My new bike, part 2

This is part two of a three-part series.

In part 1 of “My new bike,” I identified how I started riding a bike for the first time in years this past spring, how my first bike in years met certain needs, how those needs changed, and what I started seeking. As much as I enjoyed riding my Trek 7.3 FX, I was ready to take a step beyond casual riding… I’d been riding for fitness during the latter part of the summer.

In the previous post, I stated how I identified my riding needs. Once I had realized what they were and which bikes to consider, the next step was to actually do some detailed research on them.

Portland vs. Pilot

In reviewing the Portland and the Pilot, the two significant things that became apparent are the brakes and the materials (aside from price).

The Portland has disc brakes, whereas the Pilot has rim brakes. Rim brakes require little maintenance and have been around for a long time on bikes. Disc brakes are stronger (once adjusted). They are less likely to be affected by water or dirt because they are closer to the center of the wheel versus at the rim (wet rims means less stopping power). But disc brakes also cost more to maintain, and they add weight to the bicycle (for those who are concerned about weight).

The Portland is made almost entirely of aluminum; the Pilot is made of aluminum with carbon fiber in various spots. Carbon fiber absorbs shock better than aluminum (or so I’ve read), making for a more comfortable ride. Carbon fiber is also lighter. The disadvantage is that it is not as strong as aluminum; that is, it is more prone to breakage, especially in a crash. In fact, Trek and other manufacturers recommend having a carbon fiber bike inspected if it is involved in a crash.

I collected the specs from Trek’s Web site and put them into a table for comparison. I added my current bike for some perspective. As I reviewed the information, the differences between the Portland and the Pilot are really minor.

Trek 7.3 FX Trek 7.3 FX

Trek Pilot 2.1 Trek Pilot 2.1

Trek Portland Trek Portland

 

Fitness 7.3 FX (2007)

Pilot 2.1 (2008) (print)

Portland (2008) (print)

Frameset

 

 

 

Sizes

15, 17.5, 20, 22.5, 25in

50, 52, 54, 56, 58, 63cm

50, 52, 54, 56, 58, 60, 63cm

Frame

FX Alpha Hydroformed Aluminum

Alpha Black Aluminum w/TCT Carbon stays

Alpha Black Aluminum

Fork

FX alloy taper gauge, straight blades

Bontrager Satellite Plus, carbon

Bontrager Satellite Elite, carbon

Wheels

 

 

 

Wheels

Alloy front

Bontrager SSR

Bontrager Select Road Disc

Tires

Bontrager Race Lite Hardcase

Bontrager Race Lite, 700x25c

Bontrager Race Lite Hardcase, 700x28c; 60 tpi

Drivetrain

 

 

 

Shifters

Shimano EF50, 8 speed

Shimano 105 STI, 10 speed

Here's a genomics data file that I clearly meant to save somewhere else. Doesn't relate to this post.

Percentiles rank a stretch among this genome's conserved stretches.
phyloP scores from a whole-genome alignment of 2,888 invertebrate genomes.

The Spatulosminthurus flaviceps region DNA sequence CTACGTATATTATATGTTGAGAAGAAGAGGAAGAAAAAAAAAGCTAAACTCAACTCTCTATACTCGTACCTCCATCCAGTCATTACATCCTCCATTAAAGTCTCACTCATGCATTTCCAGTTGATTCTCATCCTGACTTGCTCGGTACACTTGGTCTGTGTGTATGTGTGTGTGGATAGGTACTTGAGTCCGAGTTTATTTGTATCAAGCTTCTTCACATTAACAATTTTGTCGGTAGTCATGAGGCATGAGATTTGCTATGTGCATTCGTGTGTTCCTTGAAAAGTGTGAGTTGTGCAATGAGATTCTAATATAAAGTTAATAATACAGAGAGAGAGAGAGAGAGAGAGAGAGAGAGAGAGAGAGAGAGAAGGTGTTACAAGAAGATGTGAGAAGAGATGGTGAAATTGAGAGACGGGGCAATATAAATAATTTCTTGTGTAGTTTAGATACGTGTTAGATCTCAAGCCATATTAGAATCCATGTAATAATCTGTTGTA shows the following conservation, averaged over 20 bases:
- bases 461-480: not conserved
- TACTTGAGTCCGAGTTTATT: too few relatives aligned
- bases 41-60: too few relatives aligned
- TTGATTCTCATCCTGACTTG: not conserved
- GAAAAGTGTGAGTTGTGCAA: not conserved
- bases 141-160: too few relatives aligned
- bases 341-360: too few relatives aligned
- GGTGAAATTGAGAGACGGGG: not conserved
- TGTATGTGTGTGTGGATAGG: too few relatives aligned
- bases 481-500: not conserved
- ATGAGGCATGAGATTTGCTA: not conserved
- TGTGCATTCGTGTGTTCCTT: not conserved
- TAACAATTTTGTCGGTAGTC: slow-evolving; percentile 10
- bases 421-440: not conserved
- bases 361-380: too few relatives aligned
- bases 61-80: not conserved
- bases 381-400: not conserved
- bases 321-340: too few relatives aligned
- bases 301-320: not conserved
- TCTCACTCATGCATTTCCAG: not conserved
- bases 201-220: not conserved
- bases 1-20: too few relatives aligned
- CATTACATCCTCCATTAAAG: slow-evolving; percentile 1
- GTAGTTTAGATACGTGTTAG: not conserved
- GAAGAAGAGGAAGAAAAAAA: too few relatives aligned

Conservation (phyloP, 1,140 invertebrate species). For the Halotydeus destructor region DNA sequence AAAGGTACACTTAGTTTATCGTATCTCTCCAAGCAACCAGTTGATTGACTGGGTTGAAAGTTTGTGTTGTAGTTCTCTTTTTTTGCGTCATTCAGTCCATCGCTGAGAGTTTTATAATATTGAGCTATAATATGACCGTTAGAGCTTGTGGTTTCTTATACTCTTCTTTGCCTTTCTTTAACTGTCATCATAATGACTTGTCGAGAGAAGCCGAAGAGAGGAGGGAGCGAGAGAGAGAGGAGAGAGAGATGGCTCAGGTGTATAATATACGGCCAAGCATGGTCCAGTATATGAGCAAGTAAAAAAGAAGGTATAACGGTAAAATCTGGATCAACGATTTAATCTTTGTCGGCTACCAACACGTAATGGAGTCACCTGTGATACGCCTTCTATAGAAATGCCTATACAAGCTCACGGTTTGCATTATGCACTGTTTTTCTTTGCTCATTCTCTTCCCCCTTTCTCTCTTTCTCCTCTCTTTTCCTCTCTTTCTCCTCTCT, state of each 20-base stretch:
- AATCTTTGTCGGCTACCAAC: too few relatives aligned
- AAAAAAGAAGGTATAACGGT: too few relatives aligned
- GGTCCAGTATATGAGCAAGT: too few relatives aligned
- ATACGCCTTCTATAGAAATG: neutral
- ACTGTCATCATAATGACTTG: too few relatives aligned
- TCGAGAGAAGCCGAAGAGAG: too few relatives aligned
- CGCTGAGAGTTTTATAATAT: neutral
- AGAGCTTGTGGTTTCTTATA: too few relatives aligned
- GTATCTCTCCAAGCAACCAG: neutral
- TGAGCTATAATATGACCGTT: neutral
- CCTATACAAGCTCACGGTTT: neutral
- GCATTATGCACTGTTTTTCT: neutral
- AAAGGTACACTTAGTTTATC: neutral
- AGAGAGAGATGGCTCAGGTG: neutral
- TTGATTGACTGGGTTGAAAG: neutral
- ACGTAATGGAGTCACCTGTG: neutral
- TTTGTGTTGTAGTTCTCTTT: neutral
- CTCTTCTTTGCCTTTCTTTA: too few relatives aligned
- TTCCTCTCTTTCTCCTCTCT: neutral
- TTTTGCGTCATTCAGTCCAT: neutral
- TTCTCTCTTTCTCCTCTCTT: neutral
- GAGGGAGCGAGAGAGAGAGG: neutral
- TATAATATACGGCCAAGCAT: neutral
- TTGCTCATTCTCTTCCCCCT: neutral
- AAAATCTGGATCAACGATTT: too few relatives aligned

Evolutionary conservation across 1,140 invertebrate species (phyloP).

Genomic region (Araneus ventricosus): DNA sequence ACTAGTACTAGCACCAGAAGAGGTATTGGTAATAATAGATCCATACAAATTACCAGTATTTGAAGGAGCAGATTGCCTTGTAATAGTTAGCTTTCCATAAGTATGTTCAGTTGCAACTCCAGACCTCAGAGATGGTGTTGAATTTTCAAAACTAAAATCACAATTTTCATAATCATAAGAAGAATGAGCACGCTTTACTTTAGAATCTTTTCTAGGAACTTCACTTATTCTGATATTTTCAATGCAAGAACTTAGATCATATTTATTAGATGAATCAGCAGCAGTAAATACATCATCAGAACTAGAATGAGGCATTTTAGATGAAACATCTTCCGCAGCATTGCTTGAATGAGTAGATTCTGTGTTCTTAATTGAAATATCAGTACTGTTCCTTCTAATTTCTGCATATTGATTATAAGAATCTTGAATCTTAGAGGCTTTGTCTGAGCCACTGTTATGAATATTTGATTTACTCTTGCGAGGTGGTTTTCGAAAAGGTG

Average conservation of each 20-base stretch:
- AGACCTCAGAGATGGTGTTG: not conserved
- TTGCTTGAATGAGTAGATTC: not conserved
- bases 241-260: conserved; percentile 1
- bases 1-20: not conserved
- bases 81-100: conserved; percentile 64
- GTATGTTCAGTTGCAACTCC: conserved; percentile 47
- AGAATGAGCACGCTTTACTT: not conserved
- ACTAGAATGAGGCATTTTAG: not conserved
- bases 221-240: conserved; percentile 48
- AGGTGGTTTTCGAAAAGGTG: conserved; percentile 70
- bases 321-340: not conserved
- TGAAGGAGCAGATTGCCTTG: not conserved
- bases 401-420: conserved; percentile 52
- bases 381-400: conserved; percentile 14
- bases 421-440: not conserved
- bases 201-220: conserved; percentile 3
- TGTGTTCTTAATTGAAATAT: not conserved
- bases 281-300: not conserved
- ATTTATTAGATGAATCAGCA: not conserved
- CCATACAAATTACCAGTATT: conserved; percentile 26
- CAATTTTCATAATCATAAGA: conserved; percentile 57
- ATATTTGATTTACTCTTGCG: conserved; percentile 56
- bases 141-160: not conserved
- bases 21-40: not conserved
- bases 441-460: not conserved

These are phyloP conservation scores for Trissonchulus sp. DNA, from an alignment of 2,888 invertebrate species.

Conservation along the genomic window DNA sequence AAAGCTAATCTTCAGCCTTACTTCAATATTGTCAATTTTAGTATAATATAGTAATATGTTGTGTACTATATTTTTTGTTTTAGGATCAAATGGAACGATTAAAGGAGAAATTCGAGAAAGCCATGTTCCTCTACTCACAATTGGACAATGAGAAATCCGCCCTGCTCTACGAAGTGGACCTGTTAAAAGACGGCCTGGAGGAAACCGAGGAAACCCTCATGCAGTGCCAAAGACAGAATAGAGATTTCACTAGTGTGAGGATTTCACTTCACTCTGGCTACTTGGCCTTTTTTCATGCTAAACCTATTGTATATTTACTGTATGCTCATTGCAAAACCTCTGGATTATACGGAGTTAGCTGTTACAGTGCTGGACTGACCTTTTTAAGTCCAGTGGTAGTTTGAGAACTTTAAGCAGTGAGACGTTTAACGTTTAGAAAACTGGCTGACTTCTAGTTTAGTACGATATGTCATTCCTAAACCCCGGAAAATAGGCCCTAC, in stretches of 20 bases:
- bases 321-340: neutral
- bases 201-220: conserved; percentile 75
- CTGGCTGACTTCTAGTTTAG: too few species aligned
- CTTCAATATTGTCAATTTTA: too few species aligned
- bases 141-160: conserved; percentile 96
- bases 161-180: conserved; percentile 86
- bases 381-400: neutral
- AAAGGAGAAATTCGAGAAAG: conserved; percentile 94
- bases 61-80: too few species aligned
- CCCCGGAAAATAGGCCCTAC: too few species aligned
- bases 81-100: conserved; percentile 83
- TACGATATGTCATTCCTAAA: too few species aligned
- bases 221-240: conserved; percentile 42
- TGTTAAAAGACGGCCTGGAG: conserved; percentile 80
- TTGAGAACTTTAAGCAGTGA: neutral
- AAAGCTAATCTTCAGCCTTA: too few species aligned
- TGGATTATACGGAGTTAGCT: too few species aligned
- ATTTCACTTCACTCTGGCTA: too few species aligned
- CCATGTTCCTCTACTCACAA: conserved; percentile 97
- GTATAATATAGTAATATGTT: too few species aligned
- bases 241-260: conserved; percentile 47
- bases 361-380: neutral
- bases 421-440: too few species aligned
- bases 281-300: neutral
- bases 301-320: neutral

Shimano 105 STI, 10 speed

Front Derailleur

Shimano C102

Shimano 105

Shimano Ultegra

Rear Derailleur

Shimano Deore

Shimano Ultegra

Shimano 105

Crank

Shimano M341 48/38/28 w/chainguard

Shimano 105 50/39/30

Shimano 105 50/39/30

Cassette

Shimano HG40 11-30, 8 speed

Shimano 105 12-27, 10 speed

Shimano 105 12-27, 10 speed

Pedals

Nylon body w/alloy cage

Shimano 505, clipless

Shimano 520, clipless

Components

 

 

 

Saddle

Bontrager Race Basic Lux

Bontrager Race Basic

Bontrager Select City

Seat Post

Bontrager Sport

Bontrager Carbon

Bontrager Select (50cm: Bontrager Race)

Handlebars

Bontrager Crowbar Sport, 25mm rise

Bontrager Select VR, 31.8mm

Bontrager Select VR, 31.8mm

Stem

Bontrager Sport, 10 degree

Bontrager Select, 7 degree, 31.8mm

Bontrager Race, 7 degree, 31.8mm

Headset

Aheadset Slimstak w/semi-cartridge bearings, sealed

Aheadset w/cartridge bearings, integrated, sealed, alloy

Aheadset Slimstak w/cartridge bearings, sealed, alloy

Brakeset

Avid SD-3 w/Shimano EF50 levers

Cane Creek 3 long reach w/Shimano 105 STI levers

Avid BB-7 mechanical disc w/Shimano 105 STI levers

Extras

 

BzzzKill inserts, Bontrager under bar padding

 

Since both bikes are fairly similar, I had to restate my question: why do I want a new bike? Am I more interested in commuting or riding longer and for fitness? Since I’ve been riding for fun and fitness more than just commuting, I chose the latter. But there was still one more thing to do before making a decision.

The Test Ride

Now that I had my choices narrowed down, the next step was to test ride both bikes. I naturally rode my FX to the Trek Store, so I was already wearing the appropriate clothing and apparel (including a helmet and SPD cleats).

The Trek store had both bikes in stock. The Portland was actually a 2007 model, but the only difference is this color. The store had a 2008 Pilot 2.1. The first ride would be the Portland.

I took the Portland along the typical route behind both the store and the shopping center next door (it’s actually a big set of box stores, including a massive Target, Bed Bath and Beyond, and a grocery store). The seat was adjusted differently (since it is essentially a road bike), but I adjusted to the new setting quickly. I also felt comfortable instantly with the drop-handlebars, and I knew that I would appreciate them on a long ride. The brakes didn’t seem all too different; in fact, they seemed more responsive than my 7.3 FX. The narrower tires make the bike feel nimble and quick. The ride was smooth on well-paved portions. It got bumpy on some rough patches; the only carbon on it is in the fork and the stem. I also sped up and played with the shifters, and they responded like butter. Overall, the Portland is a pretty comfortable ride and a nimble bike.